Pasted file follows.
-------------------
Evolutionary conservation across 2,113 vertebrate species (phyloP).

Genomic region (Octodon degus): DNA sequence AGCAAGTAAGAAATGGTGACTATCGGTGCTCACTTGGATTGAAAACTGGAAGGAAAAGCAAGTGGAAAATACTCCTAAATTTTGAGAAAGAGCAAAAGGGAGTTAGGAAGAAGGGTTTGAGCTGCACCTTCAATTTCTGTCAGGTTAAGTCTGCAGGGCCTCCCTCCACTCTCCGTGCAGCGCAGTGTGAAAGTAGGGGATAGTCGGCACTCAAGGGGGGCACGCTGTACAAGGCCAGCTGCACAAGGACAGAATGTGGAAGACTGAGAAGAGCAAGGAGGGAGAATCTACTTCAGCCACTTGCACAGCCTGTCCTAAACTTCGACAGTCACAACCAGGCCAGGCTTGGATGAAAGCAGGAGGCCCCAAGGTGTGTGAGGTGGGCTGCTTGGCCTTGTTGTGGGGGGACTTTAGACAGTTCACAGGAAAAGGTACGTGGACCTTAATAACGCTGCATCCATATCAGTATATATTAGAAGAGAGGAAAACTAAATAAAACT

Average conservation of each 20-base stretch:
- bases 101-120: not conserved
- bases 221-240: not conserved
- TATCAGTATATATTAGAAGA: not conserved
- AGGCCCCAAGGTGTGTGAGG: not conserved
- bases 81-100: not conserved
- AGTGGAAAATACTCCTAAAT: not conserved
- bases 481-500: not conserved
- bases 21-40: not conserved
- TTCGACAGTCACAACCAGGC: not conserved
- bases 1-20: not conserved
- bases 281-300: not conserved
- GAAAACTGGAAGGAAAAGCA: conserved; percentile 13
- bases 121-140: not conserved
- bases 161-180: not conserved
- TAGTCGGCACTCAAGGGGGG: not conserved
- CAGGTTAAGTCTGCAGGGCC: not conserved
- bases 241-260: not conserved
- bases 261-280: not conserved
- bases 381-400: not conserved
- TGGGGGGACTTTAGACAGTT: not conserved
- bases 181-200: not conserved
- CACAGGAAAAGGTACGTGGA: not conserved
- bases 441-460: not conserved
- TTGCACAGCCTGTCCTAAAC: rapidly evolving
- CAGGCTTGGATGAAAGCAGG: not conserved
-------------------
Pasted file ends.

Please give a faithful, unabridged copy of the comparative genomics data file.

Evolutionary conservation across 2,113 vertebrate species (phyloP).

Genomic region (Octodon degus): DNA sequence AGCAAGTAAGAAATGGTGACTATCGGTGCTCACTTGGATTGAAAACTGGAAGGAAAAGCAAGTGGAAAATACTCCTAAATTTTGAGAAAGAGCAAAAGGGAGTTAGGAAGAAGGGTTTGAGCTGCACCTTCAATTTCTGTCAGGTTAAGTCTGCAGGGCCTCCCTCCACTCTCCGTGCAGCGCAGTGTGAAAGTAGGGGATAGTCGGCACTCAAGGGGGGCACGCTGTACAAGGCCAGCTGCACAAGGACAGAATGTGGAAGACTGAGAAGAGCAAGGAGGGAGAATCTACTTCAGCCACTTGCACAGCCTGTCCTAAACTTCGACAGTCACAACCAGGCCAGGCTTGGATGAAAGCAGGAGGCCCCAAGGTGTGTGAGGTGGGCTGCTTGGCCTTGTTGTGGGGGGACTTTAGACAGTTCACAGGAAAAGGTACGTGGACCTTAATAACGCTGCATCCATATCAGTATATATTAGAAGAGAGGAAAACTAAATAAAACT

Average conservation of each 20-base stretch:
- bases 101-120: not conserved
- bases 221-240: not conserved
- TATCAGTATATATTAGAAGA: not conserved
- AGGCCCCAAGGTGTGTGAGG: not conserved
- bases 81-100: not conserved
- AGTGGAAAATACTCCTAAAT: not conserved
- bases 481-500: not conserved
- bases 21-40: not conserved
- TTCGACAGTCACAACCAGGC: not conserved
- bases 1-20: not conserved
- bases 281-300: not conserved
- GAAAACTGGAAGGAAAAGCA: conserved; percentile 13
- bases 121-140: not conserved
- bases 161-180: not conserved
- TAGTCGGCACTCAAGGGGGG: not conserved
- CAGGTTAAGTCTGCAGGGCC: not conserved
- bases 241-260: not conserved
- bases 261-280: not conserved
- bases 381-400: not conserved
- TGGGGGGACTTTAGACAGTT: not conserved
- bases 181-200: not conserved
- CACAGGAAAAGGTACGTGGA: not conserved
- bases 441-460: not conserved
- TTGCACAGCCTGTCCTAAAC: rapidly evolving
- CAGGCTTGGATGAAAGCAGG: not conserved